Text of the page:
Nearly a quarter of Android devices is occupied with KitKat

Posted on Sep 11 2014 - 6:18pm by Alpha Mathew
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Android

As per by the Google, the newest Android release – KitKat, occupies about one out of every four Android devices. The information, which is based on smartphones and tablets accessing the Google Play store over a 7-day period ending on September 9, 2014, shows that Android 4.4, KitKat, is installed on 24.5 percent of devices.

Android 4.4 was published on 31 October, 2013, and first made its public show on the Nexus 5, but it now powers a solid range of smartphones and tablets. Nevertheless, the reign of KitKat is slowly coming to an end now that Google has unveiled its successor, Android L.

Android Distribution Report

Android Distribution Report

Google opens its Android distribution report in the month of August and brings up that, Android 4.4 KitKat continues its march towards larger market share – it immediately falls on nearly a quarter of all devices out there (24.5% to be precise). The profit of Android 4.4 came mostly at the expense of 4.1 Jelly Bean and 4.0 Ice Cream Sandwich and both the builds lost some of their shares over the month of August. Android 4.2 and 4.3 Jelly Bean registered a slight gain in share, but, Android 2.3 Gingerbread dropped to 11.4%, while Android 2.2 Froyo remains at 0.7% of all devices and there is no need of any spectacular alterations to the overall landscape in September – Android 4.4 will certainly continue its march towards a bigger cut of the distribution pipe, but the launch of Android L will surely alter things in the months beyond.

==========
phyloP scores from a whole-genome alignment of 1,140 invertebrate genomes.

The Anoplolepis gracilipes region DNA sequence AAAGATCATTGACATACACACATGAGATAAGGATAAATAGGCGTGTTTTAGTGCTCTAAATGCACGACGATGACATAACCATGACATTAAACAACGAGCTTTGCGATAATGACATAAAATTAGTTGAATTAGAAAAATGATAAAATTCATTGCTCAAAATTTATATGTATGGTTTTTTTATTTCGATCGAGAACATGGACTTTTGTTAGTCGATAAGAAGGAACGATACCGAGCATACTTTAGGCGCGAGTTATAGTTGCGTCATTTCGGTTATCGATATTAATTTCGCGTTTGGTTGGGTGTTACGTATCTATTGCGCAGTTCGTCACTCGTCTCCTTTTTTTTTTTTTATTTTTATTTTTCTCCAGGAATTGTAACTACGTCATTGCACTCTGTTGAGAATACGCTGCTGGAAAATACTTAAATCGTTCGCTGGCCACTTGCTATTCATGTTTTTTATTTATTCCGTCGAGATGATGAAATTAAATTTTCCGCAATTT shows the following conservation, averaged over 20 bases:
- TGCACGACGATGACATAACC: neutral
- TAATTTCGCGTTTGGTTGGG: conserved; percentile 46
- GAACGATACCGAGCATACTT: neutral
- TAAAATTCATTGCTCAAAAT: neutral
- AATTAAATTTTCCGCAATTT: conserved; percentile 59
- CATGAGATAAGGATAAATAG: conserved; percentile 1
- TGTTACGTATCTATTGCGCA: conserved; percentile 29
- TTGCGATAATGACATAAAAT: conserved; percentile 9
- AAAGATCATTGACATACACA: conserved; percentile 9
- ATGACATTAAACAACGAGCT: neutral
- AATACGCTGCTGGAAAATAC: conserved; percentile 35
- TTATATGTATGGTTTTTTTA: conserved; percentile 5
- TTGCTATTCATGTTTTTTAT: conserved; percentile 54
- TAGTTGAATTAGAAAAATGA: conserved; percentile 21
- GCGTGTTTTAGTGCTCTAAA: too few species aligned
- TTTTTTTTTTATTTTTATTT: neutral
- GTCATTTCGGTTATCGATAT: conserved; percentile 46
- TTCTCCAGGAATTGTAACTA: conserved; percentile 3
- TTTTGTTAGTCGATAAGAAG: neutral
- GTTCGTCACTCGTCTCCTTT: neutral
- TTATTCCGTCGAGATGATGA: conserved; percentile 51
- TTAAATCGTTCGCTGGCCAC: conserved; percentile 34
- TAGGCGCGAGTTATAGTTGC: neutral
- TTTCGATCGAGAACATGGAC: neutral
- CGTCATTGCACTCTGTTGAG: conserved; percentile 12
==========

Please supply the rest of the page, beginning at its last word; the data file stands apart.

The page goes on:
All in all, this means that there’s considerable fragmentation among devices that runs with Jelly Bean, with the majority that are unable to benefit from the features introduced in versions 4.2.x,  4.3, and now on 4.4 as KitKat is getting traction on devices.

With KitKat and Jelly Bean now powering over three quarters of the Android devices accessing the Google Play store, the older platforms are slowly being forced away. Nevertheless, they are nonetheless likely to remain significant well into 2015. By which time, KitKat will have been superseded by Android L, and a new Android release will be struggling to gain traction.

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